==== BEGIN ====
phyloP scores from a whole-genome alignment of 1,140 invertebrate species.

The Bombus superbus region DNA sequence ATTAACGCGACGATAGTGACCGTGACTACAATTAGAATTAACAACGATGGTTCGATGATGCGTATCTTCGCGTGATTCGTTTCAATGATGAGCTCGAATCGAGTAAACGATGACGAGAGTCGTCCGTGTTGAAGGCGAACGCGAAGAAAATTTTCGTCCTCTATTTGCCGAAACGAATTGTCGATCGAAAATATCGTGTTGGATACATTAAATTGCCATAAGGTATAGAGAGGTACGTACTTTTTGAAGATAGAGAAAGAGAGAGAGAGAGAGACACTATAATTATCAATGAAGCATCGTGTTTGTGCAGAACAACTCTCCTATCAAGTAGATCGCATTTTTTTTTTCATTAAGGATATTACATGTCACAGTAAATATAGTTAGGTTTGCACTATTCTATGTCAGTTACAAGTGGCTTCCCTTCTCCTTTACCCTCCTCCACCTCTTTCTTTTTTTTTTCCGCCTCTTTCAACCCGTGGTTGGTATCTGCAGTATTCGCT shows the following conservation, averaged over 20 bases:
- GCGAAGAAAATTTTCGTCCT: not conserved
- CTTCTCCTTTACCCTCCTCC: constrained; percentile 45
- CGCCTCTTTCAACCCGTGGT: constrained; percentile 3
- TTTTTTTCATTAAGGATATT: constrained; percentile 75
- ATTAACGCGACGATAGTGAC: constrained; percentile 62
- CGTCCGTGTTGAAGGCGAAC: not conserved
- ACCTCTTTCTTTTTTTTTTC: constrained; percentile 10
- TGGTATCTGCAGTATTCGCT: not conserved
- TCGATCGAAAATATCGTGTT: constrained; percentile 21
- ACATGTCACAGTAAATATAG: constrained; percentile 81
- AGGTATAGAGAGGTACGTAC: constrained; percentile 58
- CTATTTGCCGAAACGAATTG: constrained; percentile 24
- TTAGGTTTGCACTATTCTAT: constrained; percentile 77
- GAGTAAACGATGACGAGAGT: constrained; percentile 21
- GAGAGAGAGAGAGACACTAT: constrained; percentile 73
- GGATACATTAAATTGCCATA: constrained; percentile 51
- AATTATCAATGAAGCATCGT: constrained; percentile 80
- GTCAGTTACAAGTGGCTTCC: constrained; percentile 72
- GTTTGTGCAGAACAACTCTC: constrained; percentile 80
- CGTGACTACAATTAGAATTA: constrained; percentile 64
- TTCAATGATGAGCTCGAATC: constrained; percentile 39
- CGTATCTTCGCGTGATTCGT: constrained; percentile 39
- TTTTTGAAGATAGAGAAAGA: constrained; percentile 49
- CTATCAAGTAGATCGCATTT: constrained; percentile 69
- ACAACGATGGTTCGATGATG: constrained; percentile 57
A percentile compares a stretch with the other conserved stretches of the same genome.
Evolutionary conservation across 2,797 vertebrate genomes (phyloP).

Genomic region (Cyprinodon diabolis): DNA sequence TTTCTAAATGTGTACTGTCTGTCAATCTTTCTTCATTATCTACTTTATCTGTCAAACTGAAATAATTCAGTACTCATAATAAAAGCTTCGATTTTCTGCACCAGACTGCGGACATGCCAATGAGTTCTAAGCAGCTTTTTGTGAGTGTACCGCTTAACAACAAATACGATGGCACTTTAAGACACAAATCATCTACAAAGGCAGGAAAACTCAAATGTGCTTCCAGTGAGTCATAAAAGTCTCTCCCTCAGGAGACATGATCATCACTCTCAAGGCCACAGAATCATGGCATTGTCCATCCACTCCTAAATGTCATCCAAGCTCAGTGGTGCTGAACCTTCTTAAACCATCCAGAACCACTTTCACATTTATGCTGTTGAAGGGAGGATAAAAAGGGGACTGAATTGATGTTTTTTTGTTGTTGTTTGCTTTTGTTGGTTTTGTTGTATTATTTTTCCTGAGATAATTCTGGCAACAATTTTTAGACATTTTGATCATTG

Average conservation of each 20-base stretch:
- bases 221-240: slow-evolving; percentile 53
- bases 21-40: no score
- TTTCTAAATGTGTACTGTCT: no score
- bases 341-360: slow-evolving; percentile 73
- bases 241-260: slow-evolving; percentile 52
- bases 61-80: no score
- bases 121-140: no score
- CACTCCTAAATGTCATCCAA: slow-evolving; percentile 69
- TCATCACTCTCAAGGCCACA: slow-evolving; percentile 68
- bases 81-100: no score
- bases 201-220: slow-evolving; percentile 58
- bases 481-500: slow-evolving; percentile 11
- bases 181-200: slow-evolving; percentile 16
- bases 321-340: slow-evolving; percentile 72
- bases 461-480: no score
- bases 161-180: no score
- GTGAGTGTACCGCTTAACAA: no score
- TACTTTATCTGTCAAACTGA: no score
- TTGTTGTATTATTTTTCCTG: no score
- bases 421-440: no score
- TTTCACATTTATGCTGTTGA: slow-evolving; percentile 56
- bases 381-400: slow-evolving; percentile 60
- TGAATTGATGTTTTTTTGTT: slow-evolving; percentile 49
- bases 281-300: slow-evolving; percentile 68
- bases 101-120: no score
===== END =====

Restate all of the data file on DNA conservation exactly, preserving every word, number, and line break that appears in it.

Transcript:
phyloP scores from a whole-genome alignment of 1,140 invertebrate species.

The Bombus superbus region DNA sequence ATTAACGCGACGATAGTGACCGTGACTACAATTAGAATTAACAACGATGGTTCGATGATGCGTATCTTCGCGTGATTCGTTTCAATGATGAGCTCGAATCGAGTAAACGATGACGAGAGTCGTCCGTGTTGAAGGCGAACGCGAAGAAAATTTTCGTCCTCTATTTGCCGAAACGAATTGTCGATCGAAAATATCGTGTTGGATACATTAAATTGCCATAAGGTATAGAGAGGTACGTACTTTTTGAAGATAGAGAAAGAGAGAGAGAGAGAGACACTATAATTATCAATGAAGCATCGTGTTTGTGCAGAACAACTCTCCTATCAAGTAGATCGCATTTTTTTTTTCATTAAGGATATTACATGTCACAGTAAATATAGTTAGGTTTGCACTATTCTATGTCAGTTACAAGTGGCTTCCCTTCTCCTTTACCCTCCTCCACCTCTTTCTTTTTTTTTTCCGCCTCTTTCAACCCGTGGTTGGTATCTGCAGTATTCGCT shows the following conservation, averaged over 20 bases:
- GCGAAGAAAATTTTCGTCCT: not conserved
- CTTCTCCTTTACCCTCCTCC: constrained; percentile 45
- CGCCTCTTTCAACCCGTGGT: constrained; percentile 3
- TTTTTTTCATTAAGGATATT: constrained; percentile 75
- ATTAACGCGACGATAGTGAC: constrained; percentile 62
- CGTCCGTGTTGAAGGCGAAC: not conserved
- ACCTCTTTCTTTTTTTTTTC: constrained; percentile 10
- TGGTATCTGCAGTATTCGCT: not conserved
- TCGATCGAAAATATCGTGTT: constrained; percentile 21
- ACATGTCACAGTAAATATAG: constrained; percentile 81
- AGGTATAGAGAGGTACGTAC: constrained; percentile 58
- CTATTTGCCGAAACGAATTG: constrained; percentile 24
- TTAGGTTTGCACTATTCTAT: constrained; percentile 77
- GAGTAAACGATGACGAGAGT: constrained; percentile 21
- GAGAGAGAGAGAGACACTAT: constrained; percentile 73
- GGATACATTAAATTGCCATA: constrained; percentile 51
- AATTATCAATGAAGCATCGT: constrained; percentile 80
- GTCAGTTACAAGTGGCTTCC: constrained; percentile 72
- GTTTGTGCAGAACAACTCTC: constrained; percentile 80
- CGTGACTACAATTAGAATTA: constrained; percentile 64
- TTCAATGATGAGCTCGAATC: constrained; percentile 39
- CGTATCTTCGCGTGATTCGT: constrained; percentile 39
- TTTTTGAAGATAGAGAAAGA: constrained; percentile 49
- CTATCAAGTAGATCGCATTT: constrained; percentile 69
- ACAACGATGGTTCGATGATG: constrained; percentile 57
A percentile compares a stretch with the other conserved stretches of the same genome.
Evolutionary conservation across 2,797 vertebrate genomes (phyloP).

Genomic region (Cyprinodon diabolis): DNA sequence TTTCTAAATGTGTACTGTCTGTCAATCTTTCTTCATTATCTACTTTATCTGTCAAACTGAAATAATTCAGTACTCATAATAAAAGCTTCGATTTTCTGCACCAGACTGCGGACATGCCAATGAGTTCTAAGCAGCTTTTTGTGAGTGTACCGCTTAACAACAAATACGATGGCACTTTAAGACACAAATCATCTACAAAGGCAGGAAAACTCAAATGTGCTTCCAGTGAGTCATAAAAGTCTCTCCCTCAGGAGACATGATCATCACTCTCAAGGCCACAGAATCATGGCATTGTCCATCCACTCCTAAATGTCATCCAAGCTCAGTGGTGCTGAACCTTCTTAAACCATCCAGAACCACTTTCACATTTATGCTGTTGAAGGGAGGATAAAAAGGGGACTGAATTGATGTTTTTTTGTTGTTGTTTGCTTTTGTTGGTTTTGTTGTATTATTTTTCCTGAGATAATTCTGGCAACAATTTTTAGACATTTTGATCATTG

Average conservation of each 20-base stretch:
- bases 221-240: slow-evolving; percentile 53
- bases 21-40: no score
- TTTCTAAATGTGTACTGTCT: no score
- bases 341-360: slow-evolving; percentile 73
- bases 241-260: slow-evolving; percentile 52
- bases 61-80: no score
- bases 121-140: no score
- CACTCCTAAATGTCATCCAA: slow-evolving; percentile 69
- TCATCACTCTCAAGGCCACA: slow-evolving; percentile 68
- bases 81-100: no score
- bases 201-220: slow-evolving; percentile 58
- bases 481-500: slow-evolving; percentile 11
- bases 181-200: slow-evolving; percentile 16
- bases 321-340: slow-evolving; percentile 72
- bases 461-480: no score
- bases 161-180: no score
- GTGAGTGTACCGCTTAACAA: no score
- TACTTTATCTGTCAAACTGA: no score
- TTGTTGTATTATTTTTCCTG: no score
- bases 421-440: no score
- TTTCACATTTATGCTGTTGA: slow-evolving; percentile 56
- bases 381-400: slow-evolving; percentile 60
- TGAATTGATGTTTTTTTGTT: slow-evolving; percentile 49
- bases 281-300: slow-evolving; percentile 68
- bases 101-120: no score